2016-08-10 20:48:44 UTC

The New GI Education Landscape

Aug. 10, 2016

Authors from Gastro's Mentoring, Education and Training Corner offer practical tips for GIs and GI educators looking to adapt to the new world of medical education.

Thanks to new technology, multiple generations in the workplace and a more complex workforce filled with more types of medical workers than ever before, the health-care educational landscape has changed quite a bit in the last few years — and because of this, practitioners need to adapt.

This is a key message from this month’s Mentoring, Education and Training Corner column in Gastroenterology, which also offers practical tips for GIs and GI educators looking to adapt to this changing landscape.

The column authors, Drs. Brijen Shah, Silvio de Melo Jr. and Gary Falk, discuss evolving approaches to medical education, which include a healthy mix of individualized and workplace learning, simulation, and team-based learning and gamification. Read some tips below, or if you have your own tips to share, join the authors in a discussion in the AGA Community.

Embrace the “I” in “GI”

The authors explain that the single biggest trend in medical education today is the move toward individualized learning, meaning that as a physician, your learning needs evolve with and for you. “The challenge of individualized learning is that it requires the individual to maintain a log of all activities with self-reflection (certificates, measurement of practice data, examination scores),” they note.

To stay organized, they recommend putting together a learning portfolio to keep your educational documents organized. They also recommend that when leading a learning session, you should present multiple learning technique options to attendees beforehand and ask which ones they prefer. That way, you can make sure your lessons are making the most impact for your students.

Teaching and Learning on the Job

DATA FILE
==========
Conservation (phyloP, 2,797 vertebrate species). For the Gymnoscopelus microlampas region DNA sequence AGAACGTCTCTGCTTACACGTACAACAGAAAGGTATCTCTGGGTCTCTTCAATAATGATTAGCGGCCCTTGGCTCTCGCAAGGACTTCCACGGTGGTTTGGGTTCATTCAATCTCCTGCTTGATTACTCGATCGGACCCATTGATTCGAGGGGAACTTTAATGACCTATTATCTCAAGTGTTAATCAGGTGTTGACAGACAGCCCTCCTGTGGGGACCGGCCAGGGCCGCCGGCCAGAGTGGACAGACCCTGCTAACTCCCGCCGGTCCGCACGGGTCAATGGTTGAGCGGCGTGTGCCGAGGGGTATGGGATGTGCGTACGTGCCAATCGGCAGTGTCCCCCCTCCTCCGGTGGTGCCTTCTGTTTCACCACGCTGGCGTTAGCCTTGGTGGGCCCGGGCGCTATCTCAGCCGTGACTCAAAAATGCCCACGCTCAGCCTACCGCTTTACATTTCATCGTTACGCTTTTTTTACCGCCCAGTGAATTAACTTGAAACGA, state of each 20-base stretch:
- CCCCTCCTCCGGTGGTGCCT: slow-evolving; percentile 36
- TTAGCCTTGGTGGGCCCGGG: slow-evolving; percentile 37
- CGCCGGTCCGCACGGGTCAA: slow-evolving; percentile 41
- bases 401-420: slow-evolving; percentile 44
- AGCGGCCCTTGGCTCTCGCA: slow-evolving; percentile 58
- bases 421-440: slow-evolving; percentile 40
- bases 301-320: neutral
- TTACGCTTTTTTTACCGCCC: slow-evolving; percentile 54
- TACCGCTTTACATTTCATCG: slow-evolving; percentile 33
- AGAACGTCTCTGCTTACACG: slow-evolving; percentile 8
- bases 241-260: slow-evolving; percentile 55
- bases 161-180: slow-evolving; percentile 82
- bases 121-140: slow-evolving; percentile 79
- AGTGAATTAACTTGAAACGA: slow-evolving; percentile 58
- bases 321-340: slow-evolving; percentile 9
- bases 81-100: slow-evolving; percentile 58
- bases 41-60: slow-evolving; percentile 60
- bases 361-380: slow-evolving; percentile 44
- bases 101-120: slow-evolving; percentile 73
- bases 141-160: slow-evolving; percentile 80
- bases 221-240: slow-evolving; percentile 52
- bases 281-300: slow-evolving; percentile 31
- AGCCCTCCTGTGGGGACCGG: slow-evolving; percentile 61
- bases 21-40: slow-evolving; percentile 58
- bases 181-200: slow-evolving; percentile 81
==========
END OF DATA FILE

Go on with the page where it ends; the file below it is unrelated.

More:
Keep in mind that every day, each case, patient and even difficulty present continuous learning opportunities for your GI team. Drs. Shah, Silivio de Melo Jr. and Falk recommend keeping track of larger educational gaps by identifying consistent situations in which your colleagues are struggling, and checking in on those over time. 

Simulation is Key

Simulation is another important part of educational training today, especially when it comes to gastroenterology and GI procedures such as endoscopies and colonoscopies. The authors point out that although simulation training may sound expensive, it doesn’t have to be. “It includes any type of simulated educational interaction (online activity on advanced cardiac life support, ex vivo models to teach novel endoscopic techniques, photos or videos sets to educate on recognition of flat polyps, etc)."

To see the authors' other tips for adapting to the new educational landscape, including those on team-based learning and gamification, make sure to read their full column in Gastroenterology.

More on Colonoscopy

2018 AGA Postgraduate Course

June 2, 2018

Secure your spot for this clinically focused, multi-topic course that offers immediately applicable information. Held in conjunction with DDW®. Save $75 when you register by April 18.

Choose from 30 breakout sessions at the 2018 AGA Postgraduate Course

March 21, 2018

Delve deeper into specific clinical topics that interest you and get concrete action items that can be immediately implemented into your practice.

Ready for the “Jimmy Kimmel effect”?

March 21, 2018

AGA leader Dr. Christina Ha performed Jimmy Kimmel’s first colonoscopy. Here’s the clip.